» Recounting my Adventures Part 1: London to Paris
  • Recounting my Adventures Part 1: London to Paris

    May 22nd • Posted in food, love, personal, travel

    I started this post at the end of my trip.

    But here’s a huge post to recount my adventures. With some pictures. Just some.

    Camden is fucking pretty.

    I spent around a week in London, kind of just futzing around and spending some time with my friend, Erica, who I haven’t seen in half a year and realized was studying abroad. I was pretty mopey the entire time I was in London, partially because I was adjusting to travelling solo, and partially because I was adjusting to moving out of Chicago. However, shit kicked in when I went to Camden Town, and I finally saw a bit of London that I really enjoyed. Partially this was also because I was really, really drunk the entire time.

    I’m a hot mess that photobombed this picture of Erica (in the blue crop top) and our friend from Montana, Teague.

     

    We met up with another traveller at our hostel and went on a pub crawl. It was convenient enough for us as the pub crawl’s second stop was at our hostel. Here is where I learned the importance of pacing yourself– because I sure as hell didn’t. At the first stop, I probably had around 3 or 4 drinks, including that nasty free liquorice tasting shot that we got. By the time we reached Proud, I was already drunk. I could tell because Erica didn’t receive a shot SO I BOUGHT AN ENTIRE ROUND OF NEW SHOTS TO MAKE UP FOR IT. Yiiiikes. In any case, I made friends with the photographer, a cute Ginger– who I talked to the entire night and I bought a drink for. We also made friends with a cute group of German ladies from Braunschweig (or Brunswick) in Germany. They were chill as fuck. Our last stop was Koko, which is this HUGE music venue and nightclub. I think we caught a bit of the show that night because they were amazing– Americans, if you can believe it or not. Made me realize how much I need to get back into music again. My CouchSurfing hosts didn’t work out the right way, so I got a hotel room. I ended up meeting a guy, so he came over and we hung out. He was chill as hell, but I’m not going to write about it here. Just know that I’ll eventually write about it with a password protected blog post wink Other than that, London was mainly a jumping point to start off. I was supposed to go to Paris, and then perhaps Belgium or Amsterdam and then Bonn after this– but at the last minute, Erica invited me to go to Barcelona.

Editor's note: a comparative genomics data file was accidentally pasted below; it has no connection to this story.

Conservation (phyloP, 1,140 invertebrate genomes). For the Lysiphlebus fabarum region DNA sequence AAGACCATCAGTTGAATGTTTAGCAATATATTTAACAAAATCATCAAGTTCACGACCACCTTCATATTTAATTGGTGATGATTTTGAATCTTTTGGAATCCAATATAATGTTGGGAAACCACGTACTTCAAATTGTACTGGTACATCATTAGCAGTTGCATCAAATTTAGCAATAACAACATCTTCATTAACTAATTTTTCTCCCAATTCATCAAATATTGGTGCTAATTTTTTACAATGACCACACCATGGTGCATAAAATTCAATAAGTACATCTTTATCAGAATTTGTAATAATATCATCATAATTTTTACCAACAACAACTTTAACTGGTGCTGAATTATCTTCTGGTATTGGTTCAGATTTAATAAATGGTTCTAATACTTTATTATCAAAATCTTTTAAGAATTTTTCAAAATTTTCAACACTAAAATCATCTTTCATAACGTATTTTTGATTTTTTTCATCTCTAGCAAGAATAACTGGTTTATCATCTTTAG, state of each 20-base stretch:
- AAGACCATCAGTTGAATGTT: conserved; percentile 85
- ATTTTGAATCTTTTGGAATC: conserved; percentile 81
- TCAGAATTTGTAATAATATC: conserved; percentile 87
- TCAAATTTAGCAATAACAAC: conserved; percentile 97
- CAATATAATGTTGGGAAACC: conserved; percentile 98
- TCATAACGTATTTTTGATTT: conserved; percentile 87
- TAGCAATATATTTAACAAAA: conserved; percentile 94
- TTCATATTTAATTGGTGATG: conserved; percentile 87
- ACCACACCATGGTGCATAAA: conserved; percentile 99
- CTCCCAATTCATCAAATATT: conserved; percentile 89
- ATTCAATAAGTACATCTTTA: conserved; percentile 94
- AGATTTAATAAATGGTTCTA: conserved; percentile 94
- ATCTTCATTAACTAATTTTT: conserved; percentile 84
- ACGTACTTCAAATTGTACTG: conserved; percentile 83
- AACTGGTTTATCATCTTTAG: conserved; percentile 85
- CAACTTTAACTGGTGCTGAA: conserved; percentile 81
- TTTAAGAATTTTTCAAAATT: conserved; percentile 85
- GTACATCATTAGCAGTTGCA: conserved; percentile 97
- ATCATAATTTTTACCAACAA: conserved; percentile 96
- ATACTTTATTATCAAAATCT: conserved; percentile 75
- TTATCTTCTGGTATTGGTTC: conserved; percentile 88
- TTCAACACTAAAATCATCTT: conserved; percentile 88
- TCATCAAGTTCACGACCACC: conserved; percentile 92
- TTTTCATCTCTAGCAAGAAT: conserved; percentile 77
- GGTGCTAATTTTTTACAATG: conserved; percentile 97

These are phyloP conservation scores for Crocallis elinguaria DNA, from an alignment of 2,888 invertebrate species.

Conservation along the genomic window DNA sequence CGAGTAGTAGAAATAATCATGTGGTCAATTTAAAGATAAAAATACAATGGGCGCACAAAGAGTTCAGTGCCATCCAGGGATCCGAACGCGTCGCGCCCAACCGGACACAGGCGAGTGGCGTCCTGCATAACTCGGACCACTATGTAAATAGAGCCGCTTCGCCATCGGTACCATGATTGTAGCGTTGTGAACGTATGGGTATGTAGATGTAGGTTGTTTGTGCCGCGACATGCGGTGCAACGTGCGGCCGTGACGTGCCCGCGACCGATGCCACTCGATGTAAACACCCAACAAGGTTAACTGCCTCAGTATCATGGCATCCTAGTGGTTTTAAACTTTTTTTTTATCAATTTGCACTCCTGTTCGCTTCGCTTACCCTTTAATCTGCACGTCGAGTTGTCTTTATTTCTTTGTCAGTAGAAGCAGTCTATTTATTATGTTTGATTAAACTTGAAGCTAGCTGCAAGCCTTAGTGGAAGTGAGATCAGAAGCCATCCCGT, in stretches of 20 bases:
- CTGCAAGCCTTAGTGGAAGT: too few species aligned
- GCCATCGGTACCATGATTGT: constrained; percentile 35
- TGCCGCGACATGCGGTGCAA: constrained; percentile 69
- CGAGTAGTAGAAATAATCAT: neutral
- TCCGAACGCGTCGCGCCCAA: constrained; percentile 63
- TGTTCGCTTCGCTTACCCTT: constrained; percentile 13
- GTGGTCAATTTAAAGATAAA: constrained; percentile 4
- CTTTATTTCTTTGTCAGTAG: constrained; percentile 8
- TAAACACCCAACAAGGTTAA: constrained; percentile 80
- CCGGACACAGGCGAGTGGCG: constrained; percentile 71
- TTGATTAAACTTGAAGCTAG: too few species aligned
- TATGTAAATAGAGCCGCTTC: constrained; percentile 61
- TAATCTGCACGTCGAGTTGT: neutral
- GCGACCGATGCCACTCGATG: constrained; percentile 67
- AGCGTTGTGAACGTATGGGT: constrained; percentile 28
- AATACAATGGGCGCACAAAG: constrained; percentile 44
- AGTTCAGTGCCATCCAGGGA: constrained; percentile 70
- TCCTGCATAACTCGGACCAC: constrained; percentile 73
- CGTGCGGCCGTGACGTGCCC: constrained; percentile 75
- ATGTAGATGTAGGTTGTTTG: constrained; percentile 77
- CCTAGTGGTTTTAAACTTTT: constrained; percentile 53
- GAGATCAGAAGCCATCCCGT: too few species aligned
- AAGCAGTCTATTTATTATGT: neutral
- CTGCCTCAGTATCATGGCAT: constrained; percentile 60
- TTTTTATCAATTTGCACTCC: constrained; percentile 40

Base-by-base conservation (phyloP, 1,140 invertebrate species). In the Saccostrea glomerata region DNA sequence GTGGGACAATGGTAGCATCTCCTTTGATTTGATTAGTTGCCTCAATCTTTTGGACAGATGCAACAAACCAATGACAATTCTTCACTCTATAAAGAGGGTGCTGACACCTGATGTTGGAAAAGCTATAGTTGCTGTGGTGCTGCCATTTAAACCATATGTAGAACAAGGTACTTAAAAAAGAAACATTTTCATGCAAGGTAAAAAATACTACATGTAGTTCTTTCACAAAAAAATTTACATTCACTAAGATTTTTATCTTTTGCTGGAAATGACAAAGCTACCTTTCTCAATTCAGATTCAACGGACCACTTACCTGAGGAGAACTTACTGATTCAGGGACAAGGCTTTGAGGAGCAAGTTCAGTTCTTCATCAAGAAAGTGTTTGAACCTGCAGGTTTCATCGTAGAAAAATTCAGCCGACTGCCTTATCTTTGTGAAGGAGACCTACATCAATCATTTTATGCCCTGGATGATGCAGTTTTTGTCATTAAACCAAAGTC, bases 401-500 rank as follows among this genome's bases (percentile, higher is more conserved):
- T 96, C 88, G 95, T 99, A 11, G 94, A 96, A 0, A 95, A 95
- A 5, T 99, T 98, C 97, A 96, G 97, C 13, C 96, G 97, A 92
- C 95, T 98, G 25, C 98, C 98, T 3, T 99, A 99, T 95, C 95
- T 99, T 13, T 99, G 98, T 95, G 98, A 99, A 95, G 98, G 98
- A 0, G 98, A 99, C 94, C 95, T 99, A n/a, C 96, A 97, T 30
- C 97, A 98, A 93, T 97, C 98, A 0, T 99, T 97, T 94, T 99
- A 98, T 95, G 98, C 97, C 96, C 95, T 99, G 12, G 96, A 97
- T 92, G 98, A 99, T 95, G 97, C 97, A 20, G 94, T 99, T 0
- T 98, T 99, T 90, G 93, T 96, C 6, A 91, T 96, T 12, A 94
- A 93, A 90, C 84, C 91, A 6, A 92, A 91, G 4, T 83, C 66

Placa del Rei, Barcelona. Where lots of crazy shit happened. BCN, you CRAY.

    So I flew to Barcelona on a late EasyJet flight and we ended up staying at a really cool hostel. It was small, kind of intimate– but I found it really hard to meet people. We didn’t really meet people until one of our last nights, which sucked. However, we’re friends now so that’s cool.  And we ended up breaking the rules and drank some beers in our hostel room and stayed up to talk. (Thanks for the beer, Deemer.) In any case, I spent approximately a week in Barcelona: mainly sightseeing, getting day drunk, napping, and eating. We spent the first days mainly sight seeing on our walking tour, drinking and eating tapas– mainly because I’m a fucking lush. I saw a lot of Gaudi things, which begs the question: how was this guy not high on hallucinogens the entire time he was creating? This could  most likely spark a spirited debate, but we don’t have time for that. I was in awe of La Sagrada Familia– until I realized that the line for tickets was about 3 1/2 hours long. Luckily, I had gotten into the habit of just grabbing a new SIM card whilst in every country, so I was able to buy us tickets online and there wasn’t even a wait. (Lucky me, yay!)